Why I Became A Counsellor
From photographer to psychotherapist
Article by Yvonne Nicholas, first published in The Sydney Morning Herald.
In her new-found career, Gawne-Kelnar finds life more fulfilling helping people identify solutions to the challenges they face. “I assist this process by helping them to navigate their way through depression, bereavement, difficult relationships, life transitions… and the fear of facing chronic illness and death,” she says.
While admitting she loved her work as a photographer, it was the communication process that was more appealing. “I found it fascinating talking with women about their pregnancies; that revealed so much more,” Gawne-Kelnar says. “Some had been told they could never become pregnant, while others had overcome postnatal depression and wanted to capture how much they loved their new family.”
But as a photographer, Gawne-Kelnar says she didn’t feel it was her place to delve too deeply. “I wanted to change that aspect of the career – so I did,” she says.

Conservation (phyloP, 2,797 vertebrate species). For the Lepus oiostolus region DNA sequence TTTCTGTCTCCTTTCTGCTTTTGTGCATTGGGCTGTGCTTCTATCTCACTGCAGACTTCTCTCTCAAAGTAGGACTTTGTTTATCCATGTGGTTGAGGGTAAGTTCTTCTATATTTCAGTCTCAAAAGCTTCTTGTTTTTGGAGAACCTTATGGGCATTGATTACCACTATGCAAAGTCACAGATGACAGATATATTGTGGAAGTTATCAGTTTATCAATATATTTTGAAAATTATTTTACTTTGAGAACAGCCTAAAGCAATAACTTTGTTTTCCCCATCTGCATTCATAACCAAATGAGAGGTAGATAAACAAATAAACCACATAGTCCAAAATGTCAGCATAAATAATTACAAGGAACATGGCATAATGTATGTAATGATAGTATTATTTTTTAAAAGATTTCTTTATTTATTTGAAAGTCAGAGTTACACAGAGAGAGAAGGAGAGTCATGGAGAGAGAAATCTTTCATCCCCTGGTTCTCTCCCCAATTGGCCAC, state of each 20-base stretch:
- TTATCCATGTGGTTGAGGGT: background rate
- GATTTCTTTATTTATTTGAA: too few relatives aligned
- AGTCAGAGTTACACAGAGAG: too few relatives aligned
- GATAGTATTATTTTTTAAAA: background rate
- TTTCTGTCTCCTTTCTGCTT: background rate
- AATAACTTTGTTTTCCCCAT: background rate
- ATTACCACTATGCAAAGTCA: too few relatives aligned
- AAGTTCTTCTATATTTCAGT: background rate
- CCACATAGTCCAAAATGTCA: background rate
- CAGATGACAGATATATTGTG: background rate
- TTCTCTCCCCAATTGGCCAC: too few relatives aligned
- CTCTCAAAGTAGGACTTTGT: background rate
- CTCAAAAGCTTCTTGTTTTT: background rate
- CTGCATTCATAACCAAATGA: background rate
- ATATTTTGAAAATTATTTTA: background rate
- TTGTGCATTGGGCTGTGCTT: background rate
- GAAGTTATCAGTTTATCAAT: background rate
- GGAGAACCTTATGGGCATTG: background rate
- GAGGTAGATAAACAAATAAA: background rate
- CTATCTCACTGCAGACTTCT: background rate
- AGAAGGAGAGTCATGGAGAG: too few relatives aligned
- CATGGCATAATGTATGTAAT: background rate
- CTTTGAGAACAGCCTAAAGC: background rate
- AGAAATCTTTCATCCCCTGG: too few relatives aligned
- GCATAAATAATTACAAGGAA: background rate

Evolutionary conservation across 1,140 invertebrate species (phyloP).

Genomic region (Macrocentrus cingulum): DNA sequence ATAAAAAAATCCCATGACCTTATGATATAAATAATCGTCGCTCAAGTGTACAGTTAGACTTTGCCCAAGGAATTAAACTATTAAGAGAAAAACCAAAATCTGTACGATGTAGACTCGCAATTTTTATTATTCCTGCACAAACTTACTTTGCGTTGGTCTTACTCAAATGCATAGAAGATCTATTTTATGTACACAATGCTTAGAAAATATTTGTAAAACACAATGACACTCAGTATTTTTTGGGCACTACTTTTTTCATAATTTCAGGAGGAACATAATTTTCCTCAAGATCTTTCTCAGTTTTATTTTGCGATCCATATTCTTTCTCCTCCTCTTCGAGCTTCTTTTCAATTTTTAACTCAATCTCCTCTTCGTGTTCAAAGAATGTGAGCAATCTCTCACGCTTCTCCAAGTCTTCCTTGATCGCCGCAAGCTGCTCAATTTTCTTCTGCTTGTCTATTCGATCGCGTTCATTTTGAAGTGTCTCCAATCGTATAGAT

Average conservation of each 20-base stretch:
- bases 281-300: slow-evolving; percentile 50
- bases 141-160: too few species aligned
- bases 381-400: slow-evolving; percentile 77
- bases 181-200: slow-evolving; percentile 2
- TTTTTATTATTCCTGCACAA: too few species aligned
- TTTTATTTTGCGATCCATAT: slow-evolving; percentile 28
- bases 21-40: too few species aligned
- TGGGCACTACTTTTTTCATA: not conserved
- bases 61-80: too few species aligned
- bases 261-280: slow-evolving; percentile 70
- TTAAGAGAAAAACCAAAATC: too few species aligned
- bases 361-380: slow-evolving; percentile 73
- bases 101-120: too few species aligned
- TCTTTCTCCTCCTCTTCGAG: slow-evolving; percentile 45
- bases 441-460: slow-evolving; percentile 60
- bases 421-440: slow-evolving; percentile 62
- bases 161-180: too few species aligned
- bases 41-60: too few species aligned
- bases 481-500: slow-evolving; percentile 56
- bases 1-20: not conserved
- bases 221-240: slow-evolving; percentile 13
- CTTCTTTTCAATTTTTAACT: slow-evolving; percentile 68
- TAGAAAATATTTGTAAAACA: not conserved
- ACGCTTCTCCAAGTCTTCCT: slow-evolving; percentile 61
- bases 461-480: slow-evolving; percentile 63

It took two years of full-time study to obtain her postgraduate diploma (counselling and psychotherapy), which included theory and the practice of counselling. “Being in group therapy with fellow interns was pretty intense,” Gawne-Kelnar says.
Editor of The CAPA Quarterly (Counsellors and Psychotherapists Association of NSW journal), Gawne-Kelnar says counsellors and psychotherapists need nationally accredited training.
She also did a Lifeline telephone counselling course and worked as a volunteer counsellor for a couple of years.
Having emerged from her own grief to assist others, Gawne-Kelnar says she knows first-hand the power of counselling.
“Initially, pregnancy photography was a wonderful healer, as it focused on birth, which helped me ease my pain about death,” she explains. “But gradually, I felt ready to explore life – and counselling is all about life in all its complexities.”
The long and winding road of life and exploring the life of her clients – and her own – helped Gawne-Kelnar find her way again.
“There’s a saying among therapists that you always get the clients you need,” she reflects.
To be a good psychotherapist and counsellor, Gawne-Kelnar says it helps to be a good listener with a sense of curiosity. “That way you can really hear the specific issues each person faces and not just presume to know ‘the answer’.”
For Gawne-Kelnar, the hardest part has been facing and accepting past pain. “I’ve learnt that life’s unpredictable…that total control is a bit of a myth and that this ‘now’ moment holds incredible value,” she says. “I know how energising and meaningful it is to really love what I do and how uplifting it is to see clients reconnect with their own sense of meaning in life.”